I don’t pay any attention to the seemingly endless roll-call of financial experts and economists dredged up by political parties and the media to gaze into their crystal balls and offer pearls of wisdom about the recession.
My view is that if they didn’t see the mother of all financial storms coming then they can’t be relied upon to predict how bad it will be or how long it will last.
The FTSE may have risen a few points recently but does anyone in the real world outside the City or Westminster honestly believe we are seeing any ‘green shoots of recovery’?
I only use that lazy cliché because I’m so sick of hearing the phrase bandied around by people shielded from the harsh economic realities of Britain in July 2009.
People with protected pension funds or on huge bonuses or commenting from the comfort of a BBC studio in London.
Recovery? Do me a favour. The UK is going to hell in a hand-cart and I can see precious little being done to minimise the casualties.
Take, for example, my brother Matthew. He’s 32, single, and a window fitter. He works hard and he’s very good at what he does.
And right now he’s the dictionary definition of how the recession has kicked the you-know-what out of the working man.
At the start of the year Matt was working in London building a new school for a company based in Cannock.
If truth be told, he’d rather not be working away from home but needs must when the Devil vomits on your oatcakes.
Inevitably, a bloke from the Potteries working in The Smoke incurs diesel costs, lodgings and tube fares –all of which, crucially, can’t be deferred.
Matt became increasingly concerned that he hadn’t been paid as promised but was told time and time again that there was nothing to worry about.
After 12 weeks, numerous telephone calls and no less than three visits to the firm’s headquarters, the boss finally strolled out of his office to tell him the company was going into liquidation and he wouldn’t be getting a penny of the £2,000 he was owed.
This left my brother with no work and two months’ worth of bills to pay.
To add insult to injury the same bloke who had strung him along for three months was trading again the following week, from the same building, through a sister company with a slightly different name to the firm that went bump.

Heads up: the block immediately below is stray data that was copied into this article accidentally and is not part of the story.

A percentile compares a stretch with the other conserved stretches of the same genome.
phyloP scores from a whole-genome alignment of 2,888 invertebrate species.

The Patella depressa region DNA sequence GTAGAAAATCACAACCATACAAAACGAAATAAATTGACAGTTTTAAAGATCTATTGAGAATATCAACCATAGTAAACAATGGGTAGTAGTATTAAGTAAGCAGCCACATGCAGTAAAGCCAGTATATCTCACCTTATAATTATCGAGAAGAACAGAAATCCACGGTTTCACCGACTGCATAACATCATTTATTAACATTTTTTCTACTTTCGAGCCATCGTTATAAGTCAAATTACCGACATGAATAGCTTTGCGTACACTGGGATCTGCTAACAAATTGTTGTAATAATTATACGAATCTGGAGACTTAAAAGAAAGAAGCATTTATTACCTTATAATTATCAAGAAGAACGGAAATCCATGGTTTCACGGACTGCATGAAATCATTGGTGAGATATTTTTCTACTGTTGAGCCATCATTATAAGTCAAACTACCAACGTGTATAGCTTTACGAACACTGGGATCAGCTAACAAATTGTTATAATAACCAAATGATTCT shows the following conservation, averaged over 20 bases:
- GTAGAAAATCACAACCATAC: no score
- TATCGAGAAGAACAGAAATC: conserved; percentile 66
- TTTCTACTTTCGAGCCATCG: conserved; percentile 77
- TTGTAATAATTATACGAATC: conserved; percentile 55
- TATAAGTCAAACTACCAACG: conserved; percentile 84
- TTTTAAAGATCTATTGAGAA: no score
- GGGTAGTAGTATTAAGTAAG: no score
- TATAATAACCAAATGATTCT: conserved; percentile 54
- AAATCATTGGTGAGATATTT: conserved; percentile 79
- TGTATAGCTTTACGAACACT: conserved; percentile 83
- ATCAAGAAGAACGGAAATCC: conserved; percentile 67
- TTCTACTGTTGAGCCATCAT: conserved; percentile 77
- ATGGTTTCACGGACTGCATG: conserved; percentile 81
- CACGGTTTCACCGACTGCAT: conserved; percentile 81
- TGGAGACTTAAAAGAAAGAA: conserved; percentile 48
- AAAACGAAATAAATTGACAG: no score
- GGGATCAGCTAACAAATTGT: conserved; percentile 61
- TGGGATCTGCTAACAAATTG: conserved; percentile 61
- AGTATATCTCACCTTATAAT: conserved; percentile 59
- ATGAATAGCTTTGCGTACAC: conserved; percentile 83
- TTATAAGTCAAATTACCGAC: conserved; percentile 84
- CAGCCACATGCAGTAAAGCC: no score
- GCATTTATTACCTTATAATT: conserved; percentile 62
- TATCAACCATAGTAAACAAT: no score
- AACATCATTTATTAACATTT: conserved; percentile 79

Matt being Matt, he kept his worries to himself and begged, borrowed and scraped together the money he owed.
He then began sub-contracting for another firm, based in Cheshire, working on a variety of building projects in London and Leicestershire.
Three weeks ago he quit. Up until now he has been paid £1,100 of the £3,000 he is owed for work he completed months ago.
To date, excuses for non-payment have included the boss being on holiday and a woman in the firm’s accounts department being off with swine flu.
All the while Matt has a mortgage to pay, repayments for his van to keep up, and all the other household bills we know and love so well – not to mention the stress of wondering where his next pay packet is coming from.
After a few weeks in limbo, he has just started work up at the University Hospital of North Staffordshire and has been promised he will be paid fortnightly.
Fingers crossed, then.
There are people a lot worse off than my brother – something which Matt often reminds me.
People with families and young children who have been made redundant or treated just as shabbily by bean-counters only interested in the short-term and self-preservation.
The sad thing is that at a time when our glorious Prime Minister is telling us we should all be pulling together, it’s actually every man for himself.
If there was any justice then the bloke who owes my brother two grand would have the Mercedes he drives impounded until he had paid off all his creditors and he would be barred from running a business ever again.
The reality is there is very little protection for the most vulnerable members of the UK’s workforce and the kinds of sharp practices that have always been used by businesses are even more prevalent now the credit bubble has burst.